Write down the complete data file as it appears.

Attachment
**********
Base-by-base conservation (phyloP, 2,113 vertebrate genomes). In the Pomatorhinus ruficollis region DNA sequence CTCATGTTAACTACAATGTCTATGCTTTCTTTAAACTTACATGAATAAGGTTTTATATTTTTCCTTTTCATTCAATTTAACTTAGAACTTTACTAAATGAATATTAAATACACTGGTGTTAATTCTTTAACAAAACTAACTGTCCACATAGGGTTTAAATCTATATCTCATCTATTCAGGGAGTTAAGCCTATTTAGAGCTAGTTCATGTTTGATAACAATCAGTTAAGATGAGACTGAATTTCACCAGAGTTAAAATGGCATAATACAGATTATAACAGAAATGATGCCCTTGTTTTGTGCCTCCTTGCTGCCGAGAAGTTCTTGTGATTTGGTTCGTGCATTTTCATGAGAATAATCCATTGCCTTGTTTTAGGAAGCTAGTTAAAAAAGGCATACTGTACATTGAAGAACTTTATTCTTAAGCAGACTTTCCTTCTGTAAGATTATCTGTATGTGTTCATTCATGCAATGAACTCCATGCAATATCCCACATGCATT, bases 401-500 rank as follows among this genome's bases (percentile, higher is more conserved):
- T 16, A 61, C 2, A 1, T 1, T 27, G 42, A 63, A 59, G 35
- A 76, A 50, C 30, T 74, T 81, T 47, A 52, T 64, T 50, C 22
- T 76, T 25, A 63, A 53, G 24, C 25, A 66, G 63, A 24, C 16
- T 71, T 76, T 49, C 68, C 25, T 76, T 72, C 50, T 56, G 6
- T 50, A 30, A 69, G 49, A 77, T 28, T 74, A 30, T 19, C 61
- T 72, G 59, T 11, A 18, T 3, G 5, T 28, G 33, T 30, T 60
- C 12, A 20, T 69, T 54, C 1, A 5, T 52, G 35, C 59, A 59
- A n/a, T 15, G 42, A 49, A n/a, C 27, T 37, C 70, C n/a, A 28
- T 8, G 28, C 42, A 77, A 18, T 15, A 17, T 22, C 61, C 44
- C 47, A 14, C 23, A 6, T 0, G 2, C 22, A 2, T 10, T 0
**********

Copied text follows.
Base-by-base conservation (phyloP, 2,113 vertebrate genomes). In the Pomatorhinus ruficollis region DNA sequence CTCATGTTAACTACAATGTCTATGCTTTCTTTAAACTTACATGAATAAGGTTTTATATTTTTCCTTTTCATTCAATTTAACTTAGAACTTTACTAAATGAATATTAAATACACTGGTGTTAATTCTTTAACAAAACTAACTGTCCACATAGGGTTTAAATCTATATCTCATCTATTCAGGGAGTTAAGCCTATTTAGAGCTAGTTCATGTTTGATAACAATCAGTTAAGATGAGACTGAATTTCACCAGAGTTAAAATGGCATAATACAGATTATAACAGAAATGATGCCCTTGTTTTGTGCCTCCTTGCTGCCGAGAAGTTCTTGTGATTTGGTTCGTGCATTTTCATGAGAATAATCCATTGCCTTGTTTTAGGAAGCTAGTTAAAAAAGGCATACTGTACATTGAAGAACTTTATTCTTAAGCAGACTTTCCTTCTGTAAGATTATCTGTATGTGTTCATTCATGCAATGAACTCCATGCAATATCCCACATGCATT, bases 401-500 rank as follows among this genome's bases (percentile, higher is more conserved):
- T 16, A 61, C 2, A 1, T 1, T 27, G 42, A 63, A 59, G 35
- A 76, A 50, C 30, T 74, T 81, T 47, A 52, T 64, T 50, C 22
- T 76, T 25, A 63, A 53, G 24, C 25, A 66, G 63, A 24, C 16
- T 71, T 76, T 49, C 68, C 25, T 76, T 72, C 50, T 56, G 6
- T 50, A 30, A 69, G 49, A 77, T 28, T 74, A 30, T 19, C 61
- T 72, G 59, T 11, A 18, T 3, G 5, T 28, G 33, T 30, T 60
- C 12, A 20, T 69, T 54, C 1, A 5, T 52, G 35, C 59, A 59
- A n/a, T 15, G 42, A 49, A n/a, C 27, T 37, C 70, C n/a, A 28
- T 8, G 28, C 42, A 77, A 18, T 15, A 17, T 22, C 61, C 44
- C 47, A 14, C 23, A 6, T 0, G 2, C 22, A 2, T 10, T 0